Some risk factors associated with this parasite include: gender, age, socioeconomic status, close contact with domestic animals [9], ingestion of raw meat [7], poor hygiene, inadequate hand washing, nail biting, eating contaminated food, and contact with soil or the hair from cats or dogs contaminated with eggs [4]. Children are the social group most at risk because of their recreation activities, hygiene and close relationship with pets [10].

In México, there have been studies to investigate the prevalence of T. canis in recreational areas, and in soil samples and the feces of stray dogs. Rates of 24 % and 67.5 % were obtained [11,12]. The high rate of contamination was thought to reflect the socioeconomic status and sanitation level of the studied region. Similar studies in other countries have also revealed a high prevalence of T. canis; for example, 66 % prevalence in Spain and 67 % prevalence in Argentina [13].

Furthermore, seroprevalence studies in children reported rates of 22.22 % in México [14] compared with 86.75 % in Taiwan in 2014 [15]. To investigate the public health threat caused by toxocariasis in more detail in México, in this study, circulating anti-T. canis antibodies and risk factors for T. canis were investigated in a semirural population in the State of México.


Study population

A total of 183 blood samples were collected from children in the municipalities of Amecameca and Chalco, México (Fig. 1), between April 2013 and February 2014. Of the children sampled, 97 were male and 86 were female, and their ages ranged from 3–16 years. Parents or guardians of minors signed an informed consent form and agreed to participate in the project, which was approved by the ethics committee of the University Center UAEM Amecameca of the Autonomous University of the State of México.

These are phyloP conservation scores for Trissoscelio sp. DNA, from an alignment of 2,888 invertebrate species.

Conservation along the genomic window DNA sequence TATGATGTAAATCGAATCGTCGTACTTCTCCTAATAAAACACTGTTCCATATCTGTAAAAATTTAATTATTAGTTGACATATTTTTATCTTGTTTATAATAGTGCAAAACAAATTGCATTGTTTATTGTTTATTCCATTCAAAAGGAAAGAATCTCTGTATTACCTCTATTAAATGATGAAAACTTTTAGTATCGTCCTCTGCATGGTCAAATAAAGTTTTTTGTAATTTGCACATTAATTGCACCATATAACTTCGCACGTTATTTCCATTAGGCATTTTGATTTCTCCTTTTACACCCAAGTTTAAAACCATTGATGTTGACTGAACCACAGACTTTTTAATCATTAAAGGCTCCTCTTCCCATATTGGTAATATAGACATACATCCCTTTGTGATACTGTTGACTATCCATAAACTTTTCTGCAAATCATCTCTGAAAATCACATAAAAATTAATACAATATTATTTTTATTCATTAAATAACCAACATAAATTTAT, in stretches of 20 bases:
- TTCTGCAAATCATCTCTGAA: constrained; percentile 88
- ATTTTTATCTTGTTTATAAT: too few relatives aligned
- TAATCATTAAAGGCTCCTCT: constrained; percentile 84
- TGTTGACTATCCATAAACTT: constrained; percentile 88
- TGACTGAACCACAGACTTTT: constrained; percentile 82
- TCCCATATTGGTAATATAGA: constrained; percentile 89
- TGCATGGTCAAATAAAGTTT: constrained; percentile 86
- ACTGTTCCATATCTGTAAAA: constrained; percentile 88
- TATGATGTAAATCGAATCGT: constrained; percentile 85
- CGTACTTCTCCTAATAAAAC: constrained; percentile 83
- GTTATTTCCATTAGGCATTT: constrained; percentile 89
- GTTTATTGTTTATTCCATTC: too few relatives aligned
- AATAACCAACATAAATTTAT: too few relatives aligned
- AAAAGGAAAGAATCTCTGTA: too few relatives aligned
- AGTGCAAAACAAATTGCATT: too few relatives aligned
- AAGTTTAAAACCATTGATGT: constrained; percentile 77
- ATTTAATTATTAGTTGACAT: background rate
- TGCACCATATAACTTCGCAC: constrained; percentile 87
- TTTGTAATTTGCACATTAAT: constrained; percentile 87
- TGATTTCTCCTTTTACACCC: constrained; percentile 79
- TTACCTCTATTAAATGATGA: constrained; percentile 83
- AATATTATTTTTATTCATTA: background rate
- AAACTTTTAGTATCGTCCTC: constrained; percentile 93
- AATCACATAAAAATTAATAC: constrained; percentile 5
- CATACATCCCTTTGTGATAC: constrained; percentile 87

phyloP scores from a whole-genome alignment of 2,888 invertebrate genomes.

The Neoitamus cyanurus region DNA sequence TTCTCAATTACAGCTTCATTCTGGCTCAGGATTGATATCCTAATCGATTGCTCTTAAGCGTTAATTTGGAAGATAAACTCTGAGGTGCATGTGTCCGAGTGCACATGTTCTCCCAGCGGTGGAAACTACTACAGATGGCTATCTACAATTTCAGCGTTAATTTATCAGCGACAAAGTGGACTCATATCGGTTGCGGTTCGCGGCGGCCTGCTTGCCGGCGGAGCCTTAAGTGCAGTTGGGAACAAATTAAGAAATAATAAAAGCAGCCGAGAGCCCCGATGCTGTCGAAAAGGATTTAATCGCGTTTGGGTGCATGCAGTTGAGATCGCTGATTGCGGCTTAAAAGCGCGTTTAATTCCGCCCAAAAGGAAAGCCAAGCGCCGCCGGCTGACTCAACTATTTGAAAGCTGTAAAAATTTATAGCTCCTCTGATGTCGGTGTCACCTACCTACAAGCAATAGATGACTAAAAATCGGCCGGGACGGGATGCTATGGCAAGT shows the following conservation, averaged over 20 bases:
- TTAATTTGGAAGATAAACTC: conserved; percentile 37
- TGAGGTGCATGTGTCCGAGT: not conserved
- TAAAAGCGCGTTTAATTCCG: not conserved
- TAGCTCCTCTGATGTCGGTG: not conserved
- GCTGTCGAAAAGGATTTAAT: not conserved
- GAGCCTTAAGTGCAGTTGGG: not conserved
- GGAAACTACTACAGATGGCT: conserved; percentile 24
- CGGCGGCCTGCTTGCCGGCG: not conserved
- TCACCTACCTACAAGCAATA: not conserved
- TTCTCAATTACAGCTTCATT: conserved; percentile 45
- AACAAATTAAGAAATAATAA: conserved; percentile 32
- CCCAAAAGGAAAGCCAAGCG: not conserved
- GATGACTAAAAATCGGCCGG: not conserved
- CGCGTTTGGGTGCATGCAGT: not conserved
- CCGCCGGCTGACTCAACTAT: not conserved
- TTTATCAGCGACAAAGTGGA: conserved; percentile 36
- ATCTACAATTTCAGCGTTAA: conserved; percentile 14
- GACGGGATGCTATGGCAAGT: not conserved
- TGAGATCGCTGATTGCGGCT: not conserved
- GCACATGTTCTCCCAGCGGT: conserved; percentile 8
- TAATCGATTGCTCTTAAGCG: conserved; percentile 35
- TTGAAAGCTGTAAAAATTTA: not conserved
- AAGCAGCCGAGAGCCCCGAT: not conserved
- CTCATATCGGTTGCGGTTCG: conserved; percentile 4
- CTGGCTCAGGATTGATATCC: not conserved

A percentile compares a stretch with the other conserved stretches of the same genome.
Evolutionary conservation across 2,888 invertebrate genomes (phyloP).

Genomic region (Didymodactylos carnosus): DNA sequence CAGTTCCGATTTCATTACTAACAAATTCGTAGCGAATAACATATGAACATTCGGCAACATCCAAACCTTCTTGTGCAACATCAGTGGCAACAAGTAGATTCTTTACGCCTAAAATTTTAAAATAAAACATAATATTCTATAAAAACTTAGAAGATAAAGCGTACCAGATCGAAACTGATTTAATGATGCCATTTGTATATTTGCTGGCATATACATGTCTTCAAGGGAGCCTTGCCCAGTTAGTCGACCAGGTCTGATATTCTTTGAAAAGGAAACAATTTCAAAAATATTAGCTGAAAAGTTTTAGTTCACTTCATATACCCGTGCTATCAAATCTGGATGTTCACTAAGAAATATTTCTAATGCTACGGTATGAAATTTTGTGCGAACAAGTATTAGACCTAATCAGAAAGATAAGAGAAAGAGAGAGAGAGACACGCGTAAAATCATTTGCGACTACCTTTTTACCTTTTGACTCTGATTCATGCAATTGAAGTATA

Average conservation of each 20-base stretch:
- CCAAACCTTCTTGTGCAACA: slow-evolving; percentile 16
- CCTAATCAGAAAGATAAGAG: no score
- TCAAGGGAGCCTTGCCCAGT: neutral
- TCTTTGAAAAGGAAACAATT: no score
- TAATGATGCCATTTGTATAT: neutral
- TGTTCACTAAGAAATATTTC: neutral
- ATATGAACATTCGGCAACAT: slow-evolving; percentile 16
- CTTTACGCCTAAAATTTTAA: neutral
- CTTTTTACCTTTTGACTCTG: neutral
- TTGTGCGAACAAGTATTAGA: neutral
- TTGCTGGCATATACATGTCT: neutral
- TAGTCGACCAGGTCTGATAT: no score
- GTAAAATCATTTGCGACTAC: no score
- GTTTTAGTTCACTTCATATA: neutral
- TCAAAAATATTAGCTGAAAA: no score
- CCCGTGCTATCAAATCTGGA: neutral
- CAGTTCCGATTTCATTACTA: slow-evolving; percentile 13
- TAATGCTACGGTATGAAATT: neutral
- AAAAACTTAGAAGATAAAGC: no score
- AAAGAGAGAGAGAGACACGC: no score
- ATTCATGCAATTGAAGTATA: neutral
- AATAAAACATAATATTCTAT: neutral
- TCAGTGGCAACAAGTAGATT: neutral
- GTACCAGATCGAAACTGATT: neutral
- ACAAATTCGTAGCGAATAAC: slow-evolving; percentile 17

Figure 1
Figure 1

The location of the municipalities of Amecameca and Chalco within the State of México

Epidemiological data collection

Epidemiological data for all of the children included in the study were obtained. These included: age, gender, height, weight, body mass index and background information regarding recent types of pathology – respiratory, dermatological, neurological, allergic and ocular – and the following risk factors: eating habits and hygiene.

Processing blood samples

A 3-ml sample of blood was obtained from each participant through phlebotomy and these samples were deposited in tubes without anticoagulant and incubated at room temperature for 40 min. Then, samples were subjected to centrifugation at 4000 × g for 10 min. The obtained sera were stored at −20 °C according to official Mexican guidelines for the storage of human samples (NOM-003-SSA2-1993).

Serological testing of blood samples

Serological tests were performed on the blood samples to measure anti-T. canis antibodies using a commercial ELISA kit, with a sensitivity of 87.5 % and specificity of 93.3 % (DIAGMEX-Toxocara® SA De CV. México). The optical density of the samples was determined using a Microplate Modulus® multiplate spectrophotometer (Turner Biosystems, Kampenhout, Belgium) at a wavelength of 460 nm [16]. The optical density cutoff value was 0.30, and sera with an optical density of 0.30 or greater were considered positive.